For organizations without "Customer Success" departments, what are some easy first steps to move in that direction (versus upheaval of entire org or conflict with Sales)?
@Chris Wright I would refer you to the paper "Four Phases to Becoming LAER Efficient." There are some clear patterns regarding the journey of establishing and scaling Customer Success. Also, Phil Nanus has great insight here.
One common tactic to establish a new CS capability without ruffling Sales is to first focus on your large, complex customers where Sales would appreciate assistance in driving adoption. Focus the CS resources on that charter first.
Thank you Thomas. Appreciate the response and insights!
And I like the suggestion of getting foot in the door by focusing first on large complex customer accounts where we can prove the concept and get buy-in from our Sales partners...
Hi @Chris Wright - There is an 8 minute webinar on a CS maturity model. Focus on Phase 2 vs. Phase 3 and 4. In phase 2 there is a matrix managed CX or CS initiative which is often focused on Voice of Customer. This helps cement the Customer culture in your company. It starts to get 'real' in Phase 3 and 4.
Biggest insight - You must go top down instead of bottom up when you hit Phase 3. Customer Success will break glass, and if you don't address the conflict up front you are pushing the hard conversations further down the line.
Customer success does need new skills. How are people helping management and HR understand the new skills needed for customer success? Customer success is very different from customer support but not everyone can articulate the difference.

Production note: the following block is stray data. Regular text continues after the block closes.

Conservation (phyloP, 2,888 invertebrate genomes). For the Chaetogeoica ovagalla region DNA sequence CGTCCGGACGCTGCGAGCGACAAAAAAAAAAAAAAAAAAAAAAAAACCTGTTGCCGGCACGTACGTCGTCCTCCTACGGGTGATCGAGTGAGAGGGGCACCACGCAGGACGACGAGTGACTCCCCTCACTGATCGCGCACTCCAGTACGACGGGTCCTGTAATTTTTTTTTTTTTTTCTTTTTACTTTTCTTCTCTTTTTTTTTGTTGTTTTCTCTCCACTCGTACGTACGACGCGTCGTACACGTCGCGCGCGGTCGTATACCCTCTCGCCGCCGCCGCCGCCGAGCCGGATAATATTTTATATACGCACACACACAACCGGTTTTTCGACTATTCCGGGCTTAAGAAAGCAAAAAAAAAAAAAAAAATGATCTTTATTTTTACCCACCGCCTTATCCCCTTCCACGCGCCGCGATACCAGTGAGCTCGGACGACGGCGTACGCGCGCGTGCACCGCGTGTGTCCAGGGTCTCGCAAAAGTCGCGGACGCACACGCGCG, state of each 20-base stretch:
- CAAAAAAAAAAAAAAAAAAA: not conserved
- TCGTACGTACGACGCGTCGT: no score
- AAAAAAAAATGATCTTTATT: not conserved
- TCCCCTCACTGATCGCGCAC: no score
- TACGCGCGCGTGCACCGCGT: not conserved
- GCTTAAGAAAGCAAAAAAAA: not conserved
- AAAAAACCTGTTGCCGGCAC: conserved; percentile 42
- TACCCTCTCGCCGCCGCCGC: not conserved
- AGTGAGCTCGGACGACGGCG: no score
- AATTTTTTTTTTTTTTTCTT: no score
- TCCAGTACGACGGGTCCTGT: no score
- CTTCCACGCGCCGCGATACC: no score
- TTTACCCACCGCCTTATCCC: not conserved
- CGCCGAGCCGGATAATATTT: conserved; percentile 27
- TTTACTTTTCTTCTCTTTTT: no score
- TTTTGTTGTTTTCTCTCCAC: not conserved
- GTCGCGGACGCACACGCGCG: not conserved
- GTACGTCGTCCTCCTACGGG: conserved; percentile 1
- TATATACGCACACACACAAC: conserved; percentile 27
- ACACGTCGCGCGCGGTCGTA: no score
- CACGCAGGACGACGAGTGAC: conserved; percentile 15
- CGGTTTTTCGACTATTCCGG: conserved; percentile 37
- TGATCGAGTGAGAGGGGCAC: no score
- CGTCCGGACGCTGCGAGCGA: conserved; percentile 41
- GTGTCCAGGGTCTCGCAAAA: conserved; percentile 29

Reading @Phil Nanus above, I am interested in how people are using CX to improve CS. And having written that, I am reminded of the fellow who insisted we have NAMs (Non Acronym Meetings).
@Chris Wright I recommend you first try to agree the scope of what Customer Success might be for your company and its end goals. Once this is established, it will provide you the foundations of how you want to structure it and operate it.
In addition to the TSIA resources, another good primer on the topic is the book, 'Customer Success' by Nick Mehta, which I've found really helpful for creating a shared understanding across internal silos.
Hi Chris, what we did as first steps
I am oversimplifying here, but advice from Thomas to focus on large and complex accounts was really helpful for us.
Hi @Steven Forth - The most common CX/CS intersection is what we refer to as 'Operationalizing the Journey'. This combines two practices. The first is execution of the Customer Journey Map. The correct way to think about this is an Outside-In approach by interviewing customers that represent certain personas and understanding the moments that matter for the part of the journey that you are mapping. That is the 'CX' portion. There are many traps here, but the most common one that I see is the company doing this internally and not interviewing customers.
The CS portion is then mapping success plans and playbooks to the journey. Within CS, we often see success plans and playbooks that are generic. This means that you can literally shift those to any CS organization in the world. Think about running a QBR or responding to a Promoter/Detractor NPS survey. While those are critical plays - the ones that will move the needle are specific to your customer's journey, and your customer's business outcome.
Thanks @Phil Nanus that makes a lot of sense. What I often see when I look at customer journey maps is that they skip over value delivered to the customer. I think a good customer journey map needs to look at how value is communicated, delivered and recognized (by the customer) at each touchpoint. Does that make sense? Ibbaka is currently reviewing and revising its own customer journey maps and it has been a revealing and sometimes sobering process.
@Steven Forth - generally yes, and I agree. There are many pitfalls. Here are some...
Mapping for mapping's sake
Not doing anything with the CJM
Executing inside out versus outside in
Trying to map everything (all personas, segments, lifecycle stages, technologies, etc) all at once
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